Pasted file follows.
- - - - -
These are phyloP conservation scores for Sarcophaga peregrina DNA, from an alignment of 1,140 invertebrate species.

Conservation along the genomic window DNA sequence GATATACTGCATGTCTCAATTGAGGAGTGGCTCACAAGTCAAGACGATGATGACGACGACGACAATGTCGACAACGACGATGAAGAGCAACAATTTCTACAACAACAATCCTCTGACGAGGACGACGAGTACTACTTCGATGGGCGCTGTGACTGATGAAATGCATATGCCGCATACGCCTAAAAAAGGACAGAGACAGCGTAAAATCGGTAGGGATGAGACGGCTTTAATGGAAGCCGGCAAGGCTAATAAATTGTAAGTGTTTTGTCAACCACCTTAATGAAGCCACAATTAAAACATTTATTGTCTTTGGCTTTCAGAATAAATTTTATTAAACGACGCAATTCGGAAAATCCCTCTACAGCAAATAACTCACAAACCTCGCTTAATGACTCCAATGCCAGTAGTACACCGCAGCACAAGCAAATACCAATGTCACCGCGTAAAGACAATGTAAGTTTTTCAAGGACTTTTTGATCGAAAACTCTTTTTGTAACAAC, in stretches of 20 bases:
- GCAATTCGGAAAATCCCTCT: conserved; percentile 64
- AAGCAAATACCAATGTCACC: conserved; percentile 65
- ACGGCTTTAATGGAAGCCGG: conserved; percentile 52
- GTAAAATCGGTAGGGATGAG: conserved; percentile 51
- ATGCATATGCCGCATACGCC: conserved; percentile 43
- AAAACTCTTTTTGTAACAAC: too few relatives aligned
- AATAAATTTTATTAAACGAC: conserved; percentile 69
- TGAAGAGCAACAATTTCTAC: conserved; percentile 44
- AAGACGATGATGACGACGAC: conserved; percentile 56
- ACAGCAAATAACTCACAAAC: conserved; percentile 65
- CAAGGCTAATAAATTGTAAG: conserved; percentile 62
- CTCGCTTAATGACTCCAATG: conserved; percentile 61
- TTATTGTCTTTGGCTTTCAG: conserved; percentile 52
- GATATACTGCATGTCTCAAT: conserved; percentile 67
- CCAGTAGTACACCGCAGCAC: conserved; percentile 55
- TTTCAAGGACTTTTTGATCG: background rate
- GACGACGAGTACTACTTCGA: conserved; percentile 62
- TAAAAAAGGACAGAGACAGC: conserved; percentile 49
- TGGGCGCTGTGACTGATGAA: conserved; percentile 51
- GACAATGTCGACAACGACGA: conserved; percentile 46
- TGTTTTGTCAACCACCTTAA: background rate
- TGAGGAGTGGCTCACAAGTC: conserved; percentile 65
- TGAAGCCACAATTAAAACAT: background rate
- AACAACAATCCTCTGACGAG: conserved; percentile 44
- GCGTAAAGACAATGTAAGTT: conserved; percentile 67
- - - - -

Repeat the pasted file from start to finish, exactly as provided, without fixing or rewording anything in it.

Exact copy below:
These are phyloP conservation scores for Sarcophaga peregrina DNA, from an alignment of 1,140 invertebrate species.

Conservation along the genomic window DNA sequence GATATACTGCATGTCTCAATTGAGGAGTGGCTCACAAGTCAAGACGATGATGACGACGACGACAATGTCGACAACGACGATGAAGAGCAACAATTTCTACAACAACAATCCTCTGACGAGGACGACGAGTACTACTTCGATGGGCGCTGTGACTGATGAAATGCATATGCCGCATACGCCTAAAAAAGGACAGAGACAGCGTAAAATCGGTAGGGATGAGACGGCTTTAATGGAAGCCGGCAAGGCTAATAAATTGTAAGTGTTTTGTCAACCACCTTAATGAAGCCACAATTAAAACATTTATTGTCTTTGGCTTTCAGAATAAATTTTATTAAACGACGCAATTCGGAAAATCCCTCTACAGCAAATAACTCACAAACCTCGCTTAATGACTCCAATGCCAGTAGTACACCGCAGCACAAGCAAATACCAATGTCACCGCGTAAAGACAATGTAAGTTTTTCAAGGACTTTTTGATCGAAAACTCTTTTTGTAACAAC, in stretches of 20 bases:
- GCAATTCGGAAAATCCCTCT: conserved; percentile 64
- AAGCAAATACCAATGTCACC: conserved; percentile 65
- ACGGCTTTAATGGAAGCCGG: conserved; percentile 52
- GTAAAATCGGTAGGGATGAG: conserved; percentile 51
- ATGCATATGCCGCATACGCC: conserved; percentile 43
- AAAACTCTTTTTGTAACAAC: too few relatives aligned
- AATAAATTTTATTAAACGAC: conserved; percentile 69
- TGAAGAGCAACAATTTCTAC: conserved; percentile 44
- AAGACGATGATGACGACGAC: conserved; percentile 56
- ACAGCAAATAACTCACAAAC: conserved; percentile 65
- CAAGGCTAATAAATTGTAAG: conserved; percentile 62
- CTCGCTTAATGACTCCAATG: conserved; percentile 61
- TTATTGTCTTTGGCTTTCAG: conserved; percentile 52
- GATATACTGCATGTCTCAAT: conserved; percentile 67
- CCAGTAGTACACCGCAGCAC: conserved; percentile 55
- TTTCAAGGACTTTTTGATCG: background rate
- GACGACGAGTACTACTTCGA: conserved; percentile 62
- TAAAAAAGGACAGAGACAGC: conserved; percentile 49
- TGGGCGCTGTGACTGATGAA: conserved; percentile 51
- GACAATGTCGACAACGACGA: conserved; percentile 46
- TGTTTTGTCAACCACCTTAA: background rate
- TGAGGAGTGGCTCACAAGTC: conserved; percentile 65
- TGAAGCCACAATTAAAACAT: background rate
- AACAACAATCCTCTGACGAG: conserved; percentile 44
- GCGTAAAGACAATGTAAGTT: conserved; percentile 67